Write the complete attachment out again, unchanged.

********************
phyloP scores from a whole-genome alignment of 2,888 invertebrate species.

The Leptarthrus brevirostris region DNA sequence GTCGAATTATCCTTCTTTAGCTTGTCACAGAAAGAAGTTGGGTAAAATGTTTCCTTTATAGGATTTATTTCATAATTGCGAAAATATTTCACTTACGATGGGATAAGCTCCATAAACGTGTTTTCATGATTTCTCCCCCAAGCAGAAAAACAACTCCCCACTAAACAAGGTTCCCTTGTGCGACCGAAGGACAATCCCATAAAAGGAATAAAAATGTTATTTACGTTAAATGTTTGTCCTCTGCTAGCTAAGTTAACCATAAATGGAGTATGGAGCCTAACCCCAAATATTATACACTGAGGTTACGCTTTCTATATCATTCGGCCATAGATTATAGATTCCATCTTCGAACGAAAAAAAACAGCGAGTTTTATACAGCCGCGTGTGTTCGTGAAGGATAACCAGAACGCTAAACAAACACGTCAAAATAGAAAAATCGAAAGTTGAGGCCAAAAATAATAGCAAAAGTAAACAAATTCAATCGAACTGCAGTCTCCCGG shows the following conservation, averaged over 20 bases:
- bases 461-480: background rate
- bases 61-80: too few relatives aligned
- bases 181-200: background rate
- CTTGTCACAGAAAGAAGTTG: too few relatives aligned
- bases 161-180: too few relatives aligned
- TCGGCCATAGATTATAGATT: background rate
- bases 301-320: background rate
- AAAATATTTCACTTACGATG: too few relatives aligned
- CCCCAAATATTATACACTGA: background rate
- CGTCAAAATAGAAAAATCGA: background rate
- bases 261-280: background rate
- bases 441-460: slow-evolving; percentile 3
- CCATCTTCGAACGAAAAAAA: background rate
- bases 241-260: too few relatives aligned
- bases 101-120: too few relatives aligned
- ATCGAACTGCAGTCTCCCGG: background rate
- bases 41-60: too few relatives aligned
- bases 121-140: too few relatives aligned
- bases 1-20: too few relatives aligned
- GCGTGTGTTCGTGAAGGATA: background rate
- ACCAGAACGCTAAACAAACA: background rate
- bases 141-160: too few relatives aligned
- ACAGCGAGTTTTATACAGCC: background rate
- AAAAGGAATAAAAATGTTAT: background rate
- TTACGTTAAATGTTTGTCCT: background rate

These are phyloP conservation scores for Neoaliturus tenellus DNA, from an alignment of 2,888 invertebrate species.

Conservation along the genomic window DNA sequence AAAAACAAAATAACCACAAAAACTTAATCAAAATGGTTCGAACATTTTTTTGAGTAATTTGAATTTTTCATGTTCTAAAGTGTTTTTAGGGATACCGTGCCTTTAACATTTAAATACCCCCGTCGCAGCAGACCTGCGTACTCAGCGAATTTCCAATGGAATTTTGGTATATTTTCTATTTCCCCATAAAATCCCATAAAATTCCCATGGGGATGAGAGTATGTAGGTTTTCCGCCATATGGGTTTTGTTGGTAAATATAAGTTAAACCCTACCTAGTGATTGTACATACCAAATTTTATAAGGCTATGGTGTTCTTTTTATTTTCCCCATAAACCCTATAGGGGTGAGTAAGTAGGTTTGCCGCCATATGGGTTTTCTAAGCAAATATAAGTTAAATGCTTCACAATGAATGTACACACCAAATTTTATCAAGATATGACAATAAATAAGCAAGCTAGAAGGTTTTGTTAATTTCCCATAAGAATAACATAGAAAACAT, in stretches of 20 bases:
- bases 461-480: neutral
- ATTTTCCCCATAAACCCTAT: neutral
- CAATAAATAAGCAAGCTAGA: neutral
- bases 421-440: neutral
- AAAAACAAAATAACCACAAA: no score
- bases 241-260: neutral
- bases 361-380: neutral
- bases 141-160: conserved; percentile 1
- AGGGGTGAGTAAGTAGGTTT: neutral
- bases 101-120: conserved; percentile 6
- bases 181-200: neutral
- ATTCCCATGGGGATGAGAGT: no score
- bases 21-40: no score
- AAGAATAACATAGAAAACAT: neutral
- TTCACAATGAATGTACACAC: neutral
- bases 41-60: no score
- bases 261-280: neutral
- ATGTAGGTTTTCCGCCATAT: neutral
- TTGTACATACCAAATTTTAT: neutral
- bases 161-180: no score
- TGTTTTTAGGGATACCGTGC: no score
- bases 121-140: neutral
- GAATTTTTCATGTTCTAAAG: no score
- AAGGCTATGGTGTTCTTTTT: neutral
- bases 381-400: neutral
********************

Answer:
phyloP scores from a whole-genome alignment of 2,888 invertebrate species.

The Leptarthrus brevirostris region DNA sequence GTCGAATTATCCTTCTTTAGCTTGTCACAGAAAGAAGTTGGGTAAAATGTTTCCTTTATAGGATTTATTTCATAATTGCGAAAATATTTCACTTACGATGGGATAAGCTCCATAAACGTGTTTTCATGATTTCTCCCCCAAGCAGAAAAACAACTCCCCACTAAACAAGGTTCCCTTGTGCGACCGAAGGACAATCCCATAAAAGGAATAAAAATGTTATTTACGTTAAATGTTTGTCCTCTGCTAGCTAAGTTAACCATAAATGGAGTATGGAGCCTAACCCCAAATATTATACACTGAGGTTACGCTTTCTATATCATTCGGCCATAGATTATAGATTCCATCTTCGAACGAAAAAAAACAGCGAGTTTTATACAGCCGCGTGTGTTCGTGAAGGATAACCAGAACGCTAAACAAACACGTCAAAATAGAAAAATCGAAAGTTGAGGCCAAAAATAATAGCAAAAGTAAACAAATTCAATCGAACTGCAGTCTCCCGG shows the following conservation, averaged over 20 bases:
- bases 461-480: background rate
- bases 61-80: too few relatives aligned
- bases 181-200: background rate
- CTTGTCACAGAAAGAAGTTG: too few relatives aligned
- bases 161-180: too few relatives aligned
- TCGGCCATAGATTATAGATT: background rate
- bases 301-320: background rate
- AAAATATTTCACTTACGATG: too few relatives aligned
- CCCCAAATATTATACACTGA: background rate
- CGTCAAAATAGAAAAATCGA: background rate
- bases 261-280: background rate
- bases 441-460: slow-evolving; percentile 3
- CCATCTTCGAACGAAAAAAA: background rate
- bases 241-260: too few relatives aligned
- bases 101-120: too few relatives aligned
- ATCGAACTGCAGTCTCCCGG: background rate
- bases 41-60: too few relatives aligned
- bases 121-140: too few relatives aligned
- bases 1-20: too few relatives aligned
- GCGTGTGTTCGTGAAGGATA: background rate
- ACCAGAACGCTAAACAAACA: background rate
- bases 141-160: too few relatives aligned
- ACAGCGAGTTTTATACAGCC: background rate
- AAAAGGAATAAAAATGTTAT: background rate
- TTACGTTAAATGTTTGTCCT: background rate

These are phyloP conservation scores for Neoaliturus tenellus DNA, from an alignment of 2,888 invertebrate species.

Conservation along the genomic window DNA sequence AAAAACAAAATAACCACAAAAACTTAATCAAAATGGTTCGAACATTTTTTTGAGTAATTTGAATTTTTCATGTTCTAAAGTGTTTTTAGGGATACCGTGCCTTTAACATTTAAATACCCCCGTCGCAGCAGACCTGCGTACTCAGCGAATTTCCAATGGAATTTTGGTATATTTTCTATTTCCCCATAAAATCCCATAAAATTCCCATGGGGATGAGAGTATGTAGGTTTTCCGCCATATGGGTTTTGTTGGTAAATATAAGTTAAACCCTACCTAGTGATTGTACATACCAAATTTTATAAGGCTATGGTGTTCTTTTTATTTTCCCCATAAACCCTATAGGGGTGAGTAAGTAGGTTTGCCGCCATATGGGTTTTCTAAGCAAATATAAGTTAAATGCTTCACAATGAATGTACACACCAAATTTTATCAAGATATGACAATAAATAAGCAAGCTAGAAGGTTTTGTTAATTTCCCATAAGAATAACATAGAAAACAT, in stretches of 20 bases:
- bases 461-480: neutral
- ATTTTCCCCATAAACCCTAT: neutral
- CAATAAATAAGCAAGCTAGA: neutral
- bases 421-440: neutral
- AAAAACAAAATAACCACAAA: no score
- bases 241-260: neutral
- bases 361-380: neutral
- bases 141-160: conserved; percentile 1
- AGGGGTGAGTAAGTAGGTTT: neutral
- bases 101-120: conserved; percentile 6
- bases 181-200: neutral
- ATTCCCATGGGGATGAGAGT: no score
- bases 21-40: no score
- AAGAATAACATAGAAAACAT: neutral
- TTCACAATGAATGTACACAC: neutral
- bases 41-60: no score
- bases 261-280: neutral
- ATGTAGGTTTTCCGCCATAT: neutral
- TTGTACATACCAAATTTTAT: neutral
- bases 161-180: no score
- TGTTTTTAGGGATACCGTGC: no score
- bases 121-140: neutral
- GAATTTTTCATGTTCTAAAG: no score
- AAGGCTATGGTGTTCTTTTT: neutral
- bases 381-400: neutral